Stocks are booming and the elderly are struggling with long-term unemployment.
Poor job opportunities and a healthy nest egg may seem like a good time to retire.
In fact, it can be a particularly dangerous time for Americans to do so, experts say.
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And new retirees who seek to use a common strategy – the “4% rule” – to raise funds are at risk of running out of money prematurely, they said.
“The 4 percent rule is at greater risk,” Wade Pfau, a professor of retirement income at the American College of Financial Services, said.
Older workers tend to have a harder time finding work during a recession than younger cohorts.
More than half (54%) of the 1.7 million unemployed workers over the age of 55 are long-term unemployed, according to AARP, a representative group of older Americans. (Economists consider long-term unemployment to be more than six months.)
By comparison, 41% of workers aged 16-54 are long-term unemployed – which is lower but historically still high.
The trend for older Americans has occurred, although the unemployment rate for those over 55 has dropped. (In March, it was 4.5%, lower than the 6% national interest rate.)
However, the data suggest that part of the drop is due to retirees choosing to leave the workforce and retire, said Jen Schramm, senior strategic advisor at the AARP Public Policy Institute.
At the same time, the stock market is close to an all-time high.
The S&P 500 stock index has risen almost 50% over the past year. It has risen 10% so far in 2021.
“People tend to retire at the top of the market, not at market declines,” said David Blanchett, director of pension research at Morningstar Investment Management.
However, market peaks tend to be the worst times to retire, experts said.
“I would be wary of retiring after the market has done this well,” Blanchett said. “The probabilities of continuing are not very good.”
This is the time when the “sequence of recovery risks” becomes a greater threat.
Raising money from stocks during the retiring and protracted bear market leaves less runway for portfolio growth as stocks recover. Excessive retirement in the early stages of retirement can weaken a pensioner’s finances in later years.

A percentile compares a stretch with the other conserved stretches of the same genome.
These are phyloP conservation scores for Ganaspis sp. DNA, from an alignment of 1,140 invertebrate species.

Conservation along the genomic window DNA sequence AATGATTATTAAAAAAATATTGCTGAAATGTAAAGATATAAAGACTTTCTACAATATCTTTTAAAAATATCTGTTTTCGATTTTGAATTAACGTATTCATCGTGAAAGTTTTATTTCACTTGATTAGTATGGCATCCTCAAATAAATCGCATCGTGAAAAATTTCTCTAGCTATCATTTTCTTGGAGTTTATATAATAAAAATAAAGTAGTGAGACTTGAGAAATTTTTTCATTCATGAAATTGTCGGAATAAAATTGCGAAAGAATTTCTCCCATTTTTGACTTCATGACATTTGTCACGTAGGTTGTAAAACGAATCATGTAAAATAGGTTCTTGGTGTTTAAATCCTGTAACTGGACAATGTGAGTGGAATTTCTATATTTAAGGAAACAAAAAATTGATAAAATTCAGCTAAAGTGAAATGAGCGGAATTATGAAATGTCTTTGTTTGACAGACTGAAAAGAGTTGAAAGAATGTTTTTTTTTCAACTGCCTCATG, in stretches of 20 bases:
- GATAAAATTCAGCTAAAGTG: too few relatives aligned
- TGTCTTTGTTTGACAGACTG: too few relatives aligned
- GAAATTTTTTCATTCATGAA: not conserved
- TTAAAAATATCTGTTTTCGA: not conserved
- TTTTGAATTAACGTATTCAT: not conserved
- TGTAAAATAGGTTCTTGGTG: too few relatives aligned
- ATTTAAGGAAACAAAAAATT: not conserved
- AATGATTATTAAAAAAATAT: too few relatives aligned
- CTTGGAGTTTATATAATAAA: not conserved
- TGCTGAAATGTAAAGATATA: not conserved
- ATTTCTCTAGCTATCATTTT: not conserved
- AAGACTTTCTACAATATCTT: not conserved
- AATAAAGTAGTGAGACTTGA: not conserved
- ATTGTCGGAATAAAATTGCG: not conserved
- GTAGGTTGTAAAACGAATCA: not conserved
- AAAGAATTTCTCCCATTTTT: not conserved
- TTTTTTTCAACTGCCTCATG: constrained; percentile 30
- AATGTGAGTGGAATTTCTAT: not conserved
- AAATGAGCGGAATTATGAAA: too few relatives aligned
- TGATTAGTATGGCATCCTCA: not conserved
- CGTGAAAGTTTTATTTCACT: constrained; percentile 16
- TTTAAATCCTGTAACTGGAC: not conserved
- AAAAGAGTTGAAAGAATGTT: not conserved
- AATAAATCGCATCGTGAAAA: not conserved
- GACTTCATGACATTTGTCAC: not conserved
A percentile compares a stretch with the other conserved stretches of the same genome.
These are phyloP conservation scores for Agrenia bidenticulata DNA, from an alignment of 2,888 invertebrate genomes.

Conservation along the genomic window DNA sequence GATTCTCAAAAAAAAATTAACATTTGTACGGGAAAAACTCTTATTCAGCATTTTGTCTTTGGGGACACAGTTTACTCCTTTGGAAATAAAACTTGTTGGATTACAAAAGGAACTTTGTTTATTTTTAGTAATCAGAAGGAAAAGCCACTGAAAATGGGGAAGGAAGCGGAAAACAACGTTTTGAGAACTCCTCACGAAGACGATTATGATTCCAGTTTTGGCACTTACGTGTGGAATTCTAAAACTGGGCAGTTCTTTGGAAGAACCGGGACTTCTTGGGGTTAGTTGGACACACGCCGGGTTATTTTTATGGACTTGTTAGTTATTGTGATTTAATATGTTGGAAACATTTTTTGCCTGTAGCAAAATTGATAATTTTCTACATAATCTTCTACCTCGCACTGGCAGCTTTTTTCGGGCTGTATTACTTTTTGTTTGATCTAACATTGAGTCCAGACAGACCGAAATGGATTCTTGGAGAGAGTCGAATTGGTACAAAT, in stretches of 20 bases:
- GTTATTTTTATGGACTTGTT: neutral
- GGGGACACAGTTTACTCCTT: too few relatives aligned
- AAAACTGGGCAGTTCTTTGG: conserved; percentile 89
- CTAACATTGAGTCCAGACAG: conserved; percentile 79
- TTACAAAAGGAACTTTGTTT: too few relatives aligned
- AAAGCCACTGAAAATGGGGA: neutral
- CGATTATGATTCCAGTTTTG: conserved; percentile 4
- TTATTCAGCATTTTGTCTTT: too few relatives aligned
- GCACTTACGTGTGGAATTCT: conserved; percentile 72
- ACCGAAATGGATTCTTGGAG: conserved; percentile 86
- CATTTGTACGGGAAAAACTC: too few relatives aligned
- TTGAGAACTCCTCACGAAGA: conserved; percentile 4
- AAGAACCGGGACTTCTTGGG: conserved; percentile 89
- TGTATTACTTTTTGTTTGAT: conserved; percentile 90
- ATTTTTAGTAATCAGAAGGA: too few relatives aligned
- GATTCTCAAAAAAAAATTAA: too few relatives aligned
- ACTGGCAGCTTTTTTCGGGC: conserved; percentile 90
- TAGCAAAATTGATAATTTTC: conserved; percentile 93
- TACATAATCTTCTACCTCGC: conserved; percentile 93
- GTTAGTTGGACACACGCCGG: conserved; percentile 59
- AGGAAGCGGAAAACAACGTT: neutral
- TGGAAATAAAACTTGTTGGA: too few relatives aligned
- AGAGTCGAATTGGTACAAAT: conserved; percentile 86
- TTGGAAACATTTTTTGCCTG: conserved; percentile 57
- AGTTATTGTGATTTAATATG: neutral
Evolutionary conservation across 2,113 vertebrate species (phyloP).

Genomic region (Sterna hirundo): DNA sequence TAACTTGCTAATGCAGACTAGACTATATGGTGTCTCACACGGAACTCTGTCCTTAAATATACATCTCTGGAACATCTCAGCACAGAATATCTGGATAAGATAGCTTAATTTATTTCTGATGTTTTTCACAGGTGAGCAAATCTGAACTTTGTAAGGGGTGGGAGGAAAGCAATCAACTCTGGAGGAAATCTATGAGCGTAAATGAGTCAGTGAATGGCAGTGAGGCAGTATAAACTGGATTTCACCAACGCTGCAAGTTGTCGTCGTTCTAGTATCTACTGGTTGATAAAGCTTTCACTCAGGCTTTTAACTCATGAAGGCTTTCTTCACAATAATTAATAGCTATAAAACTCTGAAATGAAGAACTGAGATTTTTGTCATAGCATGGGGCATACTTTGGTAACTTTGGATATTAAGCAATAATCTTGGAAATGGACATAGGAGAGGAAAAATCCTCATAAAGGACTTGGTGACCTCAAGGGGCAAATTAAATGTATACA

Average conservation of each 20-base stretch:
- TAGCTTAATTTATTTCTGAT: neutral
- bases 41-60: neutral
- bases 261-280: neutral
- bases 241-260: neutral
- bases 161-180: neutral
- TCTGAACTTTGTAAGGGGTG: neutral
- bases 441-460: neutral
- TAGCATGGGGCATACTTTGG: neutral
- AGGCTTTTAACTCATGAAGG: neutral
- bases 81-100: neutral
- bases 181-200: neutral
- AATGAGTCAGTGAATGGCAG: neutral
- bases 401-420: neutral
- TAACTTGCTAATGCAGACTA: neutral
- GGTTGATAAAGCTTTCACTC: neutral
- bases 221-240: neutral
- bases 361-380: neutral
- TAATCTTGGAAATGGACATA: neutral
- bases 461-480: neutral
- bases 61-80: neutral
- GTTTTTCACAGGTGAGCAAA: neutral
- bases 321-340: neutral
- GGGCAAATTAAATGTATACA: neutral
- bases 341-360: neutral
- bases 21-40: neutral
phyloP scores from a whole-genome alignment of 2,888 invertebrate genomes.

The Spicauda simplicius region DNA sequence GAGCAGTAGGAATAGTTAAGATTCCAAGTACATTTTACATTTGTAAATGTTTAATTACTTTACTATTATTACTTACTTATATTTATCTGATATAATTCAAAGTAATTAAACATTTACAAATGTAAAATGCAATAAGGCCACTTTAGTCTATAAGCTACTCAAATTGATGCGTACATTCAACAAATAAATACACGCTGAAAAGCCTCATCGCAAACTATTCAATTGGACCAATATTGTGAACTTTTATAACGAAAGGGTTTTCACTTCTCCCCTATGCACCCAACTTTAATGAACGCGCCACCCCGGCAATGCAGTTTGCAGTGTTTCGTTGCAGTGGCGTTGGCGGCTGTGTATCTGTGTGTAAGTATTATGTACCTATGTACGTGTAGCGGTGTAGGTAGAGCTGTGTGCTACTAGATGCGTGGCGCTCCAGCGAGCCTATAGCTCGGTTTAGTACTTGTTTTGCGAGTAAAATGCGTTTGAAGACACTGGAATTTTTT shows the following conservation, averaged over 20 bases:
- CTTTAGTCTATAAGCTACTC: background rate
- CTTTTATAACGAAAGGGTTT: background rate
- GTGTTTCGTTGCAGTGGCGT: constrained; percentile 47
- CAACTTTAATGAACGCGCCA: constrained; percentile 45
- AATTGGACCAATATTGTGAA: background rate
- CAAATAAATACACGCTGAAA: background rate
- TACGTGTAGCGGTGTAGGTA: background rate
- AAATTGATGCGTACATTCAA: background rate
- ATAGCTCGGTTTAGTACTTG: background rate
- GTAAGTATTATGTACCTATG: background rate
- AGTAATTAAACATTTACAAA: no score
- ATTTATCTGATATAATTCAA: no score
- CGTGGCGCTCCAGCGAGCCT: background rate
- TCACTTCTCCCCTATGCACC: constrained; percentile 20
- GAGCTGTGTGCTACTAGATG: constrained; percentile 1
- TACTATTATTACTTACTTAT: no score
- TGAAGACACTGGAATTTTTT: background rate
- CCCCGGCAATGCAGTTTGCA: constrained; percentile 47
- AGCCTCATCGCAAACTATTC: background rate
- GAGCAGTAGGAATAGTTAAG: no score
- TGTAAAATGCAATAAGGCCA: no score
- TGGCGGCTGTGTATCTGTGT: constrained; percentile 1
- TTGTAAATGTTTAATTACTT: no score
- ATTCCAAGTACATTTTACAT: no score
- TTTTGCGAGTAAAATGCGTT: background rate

Therefore, retirement at the top of the market – just before withdrawal – is associated with low safe repatriation rates, said Pfau, who researched the subject.
(In other words, the amount of money retirees can raise from a portfolio with a low risk of running out of money decreases.)
The 4% rule is often cited as a frame of reference for the safe withdrawal of money from pension portfolios.
A measure created by financial adviser William Bengen in the 1990s says that retirees can raise 4% of their total portfolio during the first year of retirement. This amount of the dollar remains the same every year and only increases with annual inflation. This approach has a small risk of running out of money for a 30-year retirement under the rule.
However, the current market environment may mean that 4% is too high a safe withdrawal rate for new retirees, experts say.
This is especially true for those with rigid monthly spending needs, they said. Such individuals do not have much flexibility to cut discretionary purchases (e.g., vacations or eating out) if the market goes sideways.
“If you’re someone who has to have a certain amount, 3% is the new 4%,” Blanchett said of the 4% rule. “Because you don’t have a pillow if things go wrong.”
However, higher withdrawal rates – 4, 5 or 6 per cent, for example – may be possible if spending can be cut, he said.
The 4% framework also assumes that more than half of the pensioners’ portfolio is in shares, which may not be the case for everyone. It also assumes that spending will not only fluctuate in the cost of living – but flexibility if market conditions deteriorate can improve people’s prospects, experts said.
There are many other factors built into low-risk withdrawal times, said Allan Roth, a certified financial planner at Wealth Logic, located in Colorado Springs, Colorado.
Age, health, life expectancy and the amount of guaranteed monthly income from sources such as social security and pensions (which do not vary according to market conditions) are also important considerations, he said.
For example, a shorter life expectancy and a monthly budget that can be largely covered by social security income are likely to mean that a retiree can withdraw more money from his or her investment portfolio safely each year.
However, stocks are not the only concern in the current environment, experts said.
For example, interest rates are low, which damages the yield on bonds and other fixed income investments.
Some economists have also warned that inflation could accelerate due to the trillion-dollar Covid stimulus money pumped into the economy. If that happens, higher inflation could weaken the purchasing power of retirees and drive officials to raise interest rates, which would reduce bond yields in the short term, experts said.
“Is inflation possible? Yes. But is it clear? No,” Roth said.
It is also impossible to predict how well the stock market will or will not go in the near future.
Stocks had been the longest 11-year winning streak in modern history before a coronavirus pandemic knocked it to bear market in March 2020. It was followed by the fastest recovery in history.
“I don’t predict a recession,” Pfau said. “But the risk of a recession is certainly greater.”